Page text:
Katie Hopkins – a no-show at this election despite having been announced as UKIP’s lead candidate

Then there’s a new leftist party called Londependence, a mirror image of separatist racial nationalist parties in Canada and the USA – this new party is composed of fanatical multiracialists who want the capital to break away from the ‘backward’, pro-Brexit, and presumably ‘racist’ provinces of non-metropolitan England.

Of course there are also the main four parties (Labour, Conservative, Liberal Democrat and Green) plus fringe parties including:

  • the Social Democratic Party (SDP), pro-Brexit rump of the party that set out to “break the mould of British politics” in 1981
  • Christian Peoples Alliance, a party that gets support from some conservative black churches in the capital
  • the Animal Rights Party, a more militant alternative to the Greens
  • two rival parties representing strands of the old Marxist left: the Trade Union & Socialist Coalition (TUSC), and the Communist Party of Britain
  • assorted joke parties and vanity independents
  • the Women’s Equality Party, which because of recent publicity about an especially horrific murder of a young woman in South London, is likely to achieve a more credible vote than the other minor parties.

And finally there’s the strangest curiosity of all: the National Liberal Party, which has a slate of Assembly candidates. Though this has the same name as a party that existed during the 1930s as a pro-government breakaway from the Liberals, the NLP has no connection with its predecessor other than the name. It is in fact – though a multiracial party none of whose candidates this year appear to be White Britons – a remnant of the factional splits that tore the National Front apart during the 1980s!

Patrick Harrington (above right) with his former ally, then enemy, then ally, then enemy again Nick Griffin. A party descended from Harrington’s faction in the 1980s NF splits is now the last remnant of those nationalist ‘radicals’ – but its slate of candidates in London is non-White!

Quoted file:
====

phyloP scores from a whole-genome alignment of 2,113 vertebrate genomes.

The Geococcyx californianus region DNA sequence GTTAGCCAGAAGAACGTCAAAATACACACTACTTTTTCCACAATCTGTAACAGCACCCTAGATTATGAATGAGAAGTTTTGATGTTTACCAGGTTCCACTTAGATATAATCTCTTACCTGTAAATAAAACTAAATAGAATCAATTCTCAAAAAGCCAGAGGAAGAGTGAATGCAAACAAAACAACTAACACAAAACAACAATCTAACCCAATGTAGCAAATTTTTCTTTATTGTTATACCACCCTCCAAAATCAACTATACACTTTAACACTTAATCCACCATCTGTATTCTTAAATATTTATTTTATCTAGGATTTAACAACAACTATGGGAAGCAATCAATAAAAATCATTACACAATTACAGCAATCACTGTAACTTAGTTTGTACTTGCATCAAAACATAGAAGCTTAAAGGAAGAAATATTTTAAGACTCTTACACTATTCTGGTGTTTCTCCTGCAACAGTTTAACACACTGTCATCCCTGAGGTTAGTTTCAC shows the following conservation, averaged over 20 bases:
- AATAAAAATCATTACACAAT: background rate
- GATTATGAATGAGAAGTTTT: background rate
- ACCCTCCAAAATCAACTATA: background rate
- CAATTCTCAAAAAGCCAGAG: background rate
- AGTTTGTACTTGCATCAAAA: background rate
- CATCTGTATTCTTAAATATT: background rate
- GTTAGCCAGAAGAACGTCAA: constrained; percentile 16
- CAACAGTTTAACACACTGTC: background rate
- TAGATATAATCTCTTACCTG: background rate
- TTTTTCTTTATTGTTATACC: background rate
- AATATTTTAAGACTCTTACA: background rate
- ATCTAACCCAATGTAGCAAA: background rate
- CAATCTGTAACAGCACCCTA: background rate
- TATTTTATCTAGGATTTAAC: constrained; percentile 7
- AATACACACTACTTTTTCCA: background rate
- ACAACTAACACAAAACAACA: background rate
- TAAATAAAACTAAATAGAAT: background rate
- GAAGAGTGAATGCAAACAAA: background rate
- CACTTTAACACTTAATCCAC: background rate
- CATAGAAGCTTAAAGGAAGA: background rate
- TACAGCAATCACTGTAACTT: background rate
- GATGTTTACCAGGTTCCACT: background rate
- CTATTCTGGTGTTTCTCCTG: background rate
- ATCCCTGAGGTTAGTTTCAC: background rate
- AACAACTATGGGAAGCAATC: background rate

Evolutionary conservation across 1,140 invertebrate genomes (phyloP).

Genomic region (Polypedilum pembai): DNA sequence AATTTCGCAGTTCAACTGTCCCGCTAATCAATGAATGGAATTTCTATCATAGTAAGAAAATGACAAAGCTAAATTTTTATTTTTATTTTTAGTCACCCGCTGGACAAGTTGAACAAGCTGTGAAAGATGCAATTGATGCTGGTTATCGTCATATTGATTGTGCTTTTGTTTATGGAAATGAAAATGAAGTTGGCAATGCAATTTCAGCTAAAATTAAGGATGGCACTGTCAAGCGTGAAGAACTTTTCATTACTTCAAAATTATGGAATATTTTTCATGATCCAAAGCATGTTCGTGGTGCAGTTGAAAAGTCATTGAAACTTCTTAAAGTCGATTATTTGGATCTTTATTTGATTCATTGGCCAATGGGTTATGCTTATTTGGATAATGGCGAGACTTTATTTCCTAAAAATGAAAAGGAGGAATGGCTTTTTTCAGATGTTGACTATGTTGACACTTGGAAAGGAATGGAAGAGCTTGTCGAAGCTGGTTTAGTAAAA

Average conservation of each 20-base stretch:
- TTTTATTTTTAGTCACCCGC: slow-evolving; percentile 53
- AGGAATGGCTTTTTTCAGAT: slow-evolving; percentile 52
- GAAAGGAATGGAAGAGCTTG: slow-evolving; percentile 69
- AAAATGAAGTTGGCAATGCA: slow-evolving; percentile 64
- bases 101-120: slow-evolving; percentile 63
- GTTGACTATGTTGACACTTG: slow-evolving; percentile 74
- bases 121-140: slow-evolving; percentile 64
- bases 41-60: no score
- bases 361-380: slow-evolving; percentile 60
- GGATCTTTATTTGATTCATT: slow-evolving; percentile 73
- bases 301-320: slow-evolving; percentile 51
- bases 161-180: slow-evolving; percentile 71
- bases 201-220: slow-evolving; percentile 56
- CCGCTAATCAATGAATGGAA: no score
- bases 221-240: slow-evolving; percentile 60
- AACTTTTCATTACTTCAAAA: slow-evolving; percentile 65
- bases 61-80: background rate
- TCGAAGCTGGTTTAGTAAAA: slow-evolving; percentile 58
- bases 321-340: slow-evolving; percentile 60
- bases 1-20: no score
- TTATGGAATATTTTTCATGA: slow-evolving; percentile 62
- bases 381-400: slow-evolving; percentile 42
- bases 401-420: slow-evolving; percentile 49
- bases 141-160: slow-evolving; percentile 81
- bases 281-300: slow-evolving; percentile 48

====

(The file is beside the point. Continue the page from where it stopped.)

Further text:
After the big NF split of 1986, the so-called ‘cadre’ faction underwent a further split in 1989-90, with a faction led by Patrick Harrington and Graham Williamson forming Third Way. This then evolved into the National Liberal Party at the end of the 1990s. Apart from Williamson, the NLP’s candidates have generally been from ethnic minorities, especially Sikhs and Tamils – yet in terms of an organisational ‘family tree’ of political parties, the NLP is the only party in this year’s London elections that is descended from the NF!

Such is the weird world of London politics in 2021. Even weirder is that those racial nationalists who prioritise anti-lockdown, anti-vaccination issues might find themselves voting for Piers Corbyn’s party, whose candidates are drawn from the fringes of Trotskyism and trendy leftism.

The positive aspect of all this is that the 2021 elections will surely end an era in which the broader nationalist movement was overshadowed by Brexit. The various pro-Brexit, anti-lockdown parties will (we predict) achieve very poor results, clearing away a lot of political ‘dead wood’ and allowing some form of racial nationalist politics to re-emerge in post-pandemic Britain.

H&D will have extensive reports on the local elections (in London and nationwide) here on this website and in the next edition of the magazine.